Friday, 17 July 2009

Another review of my book

The Society for Old Testament Society Book List 2009 has just published a review of my book by John R. Bartlett, who is the former Principal of the Church of Ireland Theological College, and Emeritus Fellow of Trinity College Dublin. He writes:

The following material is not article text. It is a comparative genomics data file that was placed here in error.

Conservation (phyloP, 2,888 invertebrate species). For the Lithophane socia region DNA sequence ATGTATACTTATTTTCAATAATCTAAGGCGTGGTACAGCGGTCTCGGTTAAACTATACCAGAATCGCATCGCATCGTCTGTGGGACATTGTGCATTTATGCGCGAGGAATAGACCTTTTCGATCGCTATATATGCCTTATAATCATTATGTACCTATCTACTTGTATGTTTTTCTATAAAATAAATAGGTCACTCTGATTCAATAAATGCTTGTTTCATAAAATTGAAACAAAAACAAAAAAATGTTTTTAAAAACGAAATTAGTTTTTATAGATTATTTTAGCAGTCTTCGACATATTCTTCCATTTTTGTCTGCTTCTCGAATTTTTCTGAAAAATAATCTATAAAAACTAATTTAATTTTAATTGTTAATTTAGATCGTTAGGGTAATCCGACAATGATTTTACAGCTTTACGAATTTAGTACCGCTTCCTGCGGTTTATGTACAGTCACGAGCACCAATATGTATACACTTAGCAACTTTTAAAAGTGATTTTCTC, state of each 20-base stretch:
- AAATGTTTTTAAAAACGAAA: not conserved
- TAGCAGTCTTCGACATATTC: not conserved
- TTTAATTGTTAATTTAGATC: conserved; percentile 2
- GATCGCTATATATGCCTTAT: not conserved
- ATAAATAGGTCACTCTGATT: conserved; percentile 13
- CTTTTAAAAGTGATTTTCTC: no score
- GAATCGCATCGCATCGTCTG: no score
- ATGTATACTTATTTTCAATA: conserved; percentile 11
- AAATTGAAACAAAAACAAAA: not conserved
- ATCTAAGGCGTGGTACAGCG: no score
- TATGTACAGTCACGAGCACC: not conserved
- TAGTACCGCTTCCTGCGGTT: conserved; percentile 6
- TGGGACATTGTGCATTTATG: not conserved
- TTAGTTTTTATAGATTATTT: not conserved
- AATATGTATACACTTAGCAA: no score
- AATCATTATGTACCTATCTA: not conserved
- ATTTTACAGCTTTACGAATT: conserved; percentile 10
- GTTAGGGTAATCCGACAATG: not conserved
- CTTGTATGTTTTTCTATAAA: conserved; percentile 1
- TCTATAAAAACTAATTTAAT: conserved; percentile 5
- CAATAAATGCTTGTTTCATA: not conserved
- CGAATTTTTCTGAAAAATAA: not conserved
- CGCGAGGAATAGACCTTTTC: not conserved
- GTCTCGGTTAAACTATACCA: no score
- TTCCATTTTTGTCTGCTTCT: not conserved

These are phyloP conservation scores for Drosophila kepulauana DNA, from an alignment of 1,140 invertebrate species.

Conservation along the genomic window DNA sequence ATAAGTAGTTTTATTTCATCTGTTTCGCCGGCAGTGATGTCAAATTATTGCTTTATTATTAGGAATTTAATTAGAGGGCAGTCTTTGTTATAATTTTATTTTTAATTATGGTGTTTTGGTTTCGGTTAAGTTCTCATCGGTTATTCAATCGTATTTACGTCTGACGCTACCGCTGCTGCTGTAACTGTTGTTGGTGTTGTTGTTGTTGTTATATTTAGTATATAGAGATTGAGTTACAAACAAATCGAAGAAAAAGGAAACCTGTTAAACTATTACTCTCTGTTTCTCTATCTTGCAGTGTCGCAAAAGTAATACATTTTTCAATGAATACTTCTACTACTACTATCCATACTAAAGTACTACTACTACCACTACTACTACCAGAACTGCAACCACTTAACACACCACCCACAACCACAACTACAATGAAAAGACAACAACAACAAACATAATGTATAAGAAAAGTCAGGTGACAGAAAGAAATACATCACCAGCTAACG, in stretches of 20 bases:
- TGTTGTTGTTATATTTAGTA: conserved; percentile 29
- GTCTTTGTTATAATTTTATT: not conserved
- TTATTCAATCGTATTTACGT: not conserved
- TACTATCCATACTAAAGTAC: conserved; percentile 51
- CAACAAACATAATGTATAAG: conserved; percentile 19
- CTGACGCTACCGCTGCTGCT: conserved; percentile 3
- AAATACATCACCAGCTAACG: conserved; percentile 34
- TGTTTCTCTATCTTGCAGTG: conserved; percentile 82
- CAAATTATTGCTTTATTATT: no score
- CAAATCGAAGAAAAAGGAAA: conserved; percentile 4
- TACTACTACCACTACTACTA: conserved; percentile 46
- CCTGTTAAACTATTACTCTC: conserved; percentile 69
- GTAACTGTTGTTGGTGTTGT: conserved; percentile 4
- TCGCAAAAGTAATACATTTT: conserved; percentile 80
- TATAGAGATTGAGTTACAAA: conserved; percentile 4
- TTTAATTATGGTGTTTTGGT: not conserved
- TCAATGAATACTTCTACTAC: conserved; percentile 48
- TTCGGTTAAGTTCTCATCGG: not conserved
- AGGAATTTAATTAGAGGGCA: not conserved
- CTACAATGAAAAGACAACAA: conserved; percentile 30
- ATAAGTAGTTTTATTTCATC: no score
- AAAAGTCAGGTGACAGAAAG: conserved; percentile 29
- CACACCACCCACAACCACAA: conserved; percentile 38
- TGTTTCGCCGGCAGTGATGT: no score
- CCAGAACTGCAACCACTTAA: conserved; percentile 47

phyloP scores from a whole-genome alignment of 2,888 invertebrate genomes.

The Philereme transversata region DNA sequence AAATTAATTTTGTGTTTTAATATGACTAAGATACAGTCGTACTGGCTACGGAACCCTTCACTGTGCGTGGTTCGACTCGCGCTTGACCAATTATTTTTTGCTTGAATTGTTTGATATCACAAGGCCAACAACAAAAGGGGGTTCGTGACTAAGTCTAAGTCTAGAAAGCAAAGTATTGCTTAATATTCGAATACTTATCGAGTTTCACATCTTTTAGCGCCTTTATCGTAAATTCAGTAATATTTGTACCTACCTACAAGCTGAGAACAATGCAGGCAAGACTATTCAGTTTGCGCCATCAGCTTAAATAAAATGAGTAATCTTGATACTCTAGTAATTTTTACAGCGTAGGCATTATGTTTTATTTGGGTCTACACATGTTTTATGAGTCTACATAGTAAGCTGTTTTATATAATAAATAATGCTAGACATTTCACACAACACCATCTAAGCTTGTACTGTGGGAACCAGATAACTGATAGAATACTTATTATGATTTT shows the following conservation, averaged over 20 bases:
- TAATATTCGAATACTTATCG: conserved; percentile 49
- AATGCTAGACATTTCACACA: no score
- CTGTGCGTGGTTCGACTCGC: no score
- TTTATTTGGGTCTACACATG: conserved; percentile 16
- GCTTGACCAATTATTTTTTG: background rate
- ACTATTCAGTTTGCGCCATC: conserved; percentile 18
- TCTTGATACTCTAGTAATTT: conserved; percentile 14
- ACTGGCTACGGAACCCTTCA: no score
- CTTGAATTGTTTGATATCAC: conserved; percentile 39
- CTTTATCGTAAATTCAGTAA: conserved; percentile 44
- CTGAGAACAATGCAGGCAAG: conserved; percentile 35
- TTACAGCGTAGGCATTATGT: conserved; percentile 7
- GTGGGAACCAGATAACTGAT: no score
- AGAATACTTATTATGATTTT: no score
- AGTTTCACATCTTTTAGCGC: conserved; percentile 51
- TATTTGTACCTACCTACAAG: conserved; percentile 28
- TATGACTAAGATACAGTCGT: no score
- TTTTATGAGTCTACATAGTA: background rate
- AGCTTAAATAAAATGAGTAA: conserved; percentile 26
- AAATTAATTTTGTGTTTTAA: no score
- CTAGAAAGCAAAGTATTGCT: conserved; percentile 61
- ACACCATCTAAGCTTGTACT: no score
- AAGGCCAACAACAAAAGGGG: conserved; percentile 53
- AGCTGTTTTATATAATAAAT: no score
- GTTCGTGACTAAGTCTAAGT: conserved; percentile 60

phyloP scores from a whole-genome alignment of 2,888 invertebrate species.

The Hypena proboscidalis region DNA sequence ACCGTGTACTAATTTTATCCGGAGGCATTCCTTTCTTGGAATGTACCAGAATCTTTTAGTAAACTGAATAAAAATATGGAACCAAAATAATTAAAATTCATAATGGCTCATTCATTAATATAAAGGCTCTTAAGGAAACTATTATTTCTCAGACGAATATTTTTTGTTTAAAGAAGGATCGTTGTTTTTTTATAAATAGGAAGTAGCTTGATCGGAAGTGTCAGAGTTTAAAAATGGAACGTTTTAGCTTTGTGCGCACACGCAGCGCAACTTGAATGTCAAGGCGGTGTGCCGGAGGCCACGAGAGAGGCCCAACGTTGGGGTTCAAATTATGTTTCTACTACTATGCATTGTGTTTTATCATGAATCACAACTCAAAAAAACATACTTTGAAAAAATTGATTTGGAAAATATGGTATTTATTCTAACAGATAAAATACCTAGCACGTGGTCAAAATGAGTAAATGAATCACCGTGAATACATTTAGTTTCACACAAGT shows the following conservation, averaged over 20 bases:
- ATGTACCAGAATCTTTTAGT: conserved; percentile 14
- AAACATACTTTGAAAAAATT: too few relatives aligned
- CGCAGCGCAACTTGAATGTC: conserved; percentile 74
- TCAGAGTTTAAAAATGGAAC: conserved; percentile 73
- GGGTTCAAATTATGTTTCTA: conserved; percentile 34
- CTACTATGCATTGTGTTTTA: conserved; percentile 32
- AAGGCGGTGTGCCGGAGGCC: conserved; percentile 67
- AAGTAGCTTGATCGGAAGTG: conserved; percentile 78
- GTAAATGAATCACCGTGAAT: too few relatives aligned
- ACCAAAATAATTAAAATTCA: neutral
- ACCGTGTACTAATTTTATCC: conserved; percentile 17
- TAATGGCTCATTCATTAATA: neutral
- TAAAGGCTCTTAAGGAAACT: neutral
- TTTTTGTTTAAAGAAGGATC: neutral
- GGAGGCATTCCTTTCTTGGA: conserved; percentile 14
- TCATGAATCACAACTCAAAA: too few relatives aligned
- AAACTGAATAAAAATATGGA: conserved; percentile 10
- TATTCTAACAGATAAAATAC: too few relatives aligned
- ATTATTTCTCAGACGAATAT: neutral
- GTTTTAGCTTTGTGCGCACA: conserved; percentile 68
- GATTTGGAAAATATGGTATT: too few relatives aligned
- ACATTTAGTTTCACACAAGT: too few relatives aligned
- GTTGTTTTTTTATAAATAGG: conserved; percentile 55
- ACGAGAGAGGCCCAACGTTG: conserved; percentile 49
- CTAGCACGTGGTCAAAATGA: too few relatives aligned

Woodman eases the reader gently into his complex subject via brief but enlightening comments about genres and apocalyptic content, and different ways (historicist, preterist, futurist, idealist) of reading Revelation. Here his account of millennialism, amillennialism, post- and pre-millennialism is vital preliminary reading. There follows a useful summary of the book 'as seen through the eyes of the author'. The central section introduces us to the main players in the drama-Jesus, God and the Spirit; the People of God; the Inhabitants of Heaven and Earth; the Forces of Evil. The various images and their antecedents are closely examined and identified, for example the beast from the sea symbolizes Babylon/Rome, and the beast from the earth 'depicts Nero as the blasphemous mythology of Rome personified' (p. 168; for the gematria of Nero see pp. 170-71). The final section interprets the imagery of Revelation as 'a metaphor for the destructive effects of human idolatry' (p. 195), Rome being the manifestation of evil, the purveyor of violence, destined for judgment, the Church faithfully witnessing the way to creation's redemption. Revelation's author provides 'an alternative perspective on the life of suffering and death' (p. 229) awaiting his contemporary faithful, witnessing church. Woodman draws fully on modem critical scholarship, expounds clearly the scriptural and other background to John's imagery, invites readers (second-third year university students are in mind) 'to draw their own conclusions' at the end of each chapter, and includes a bibliography and indexes of references and subjects. This impressive exposition of a difficult book invites a second reading.

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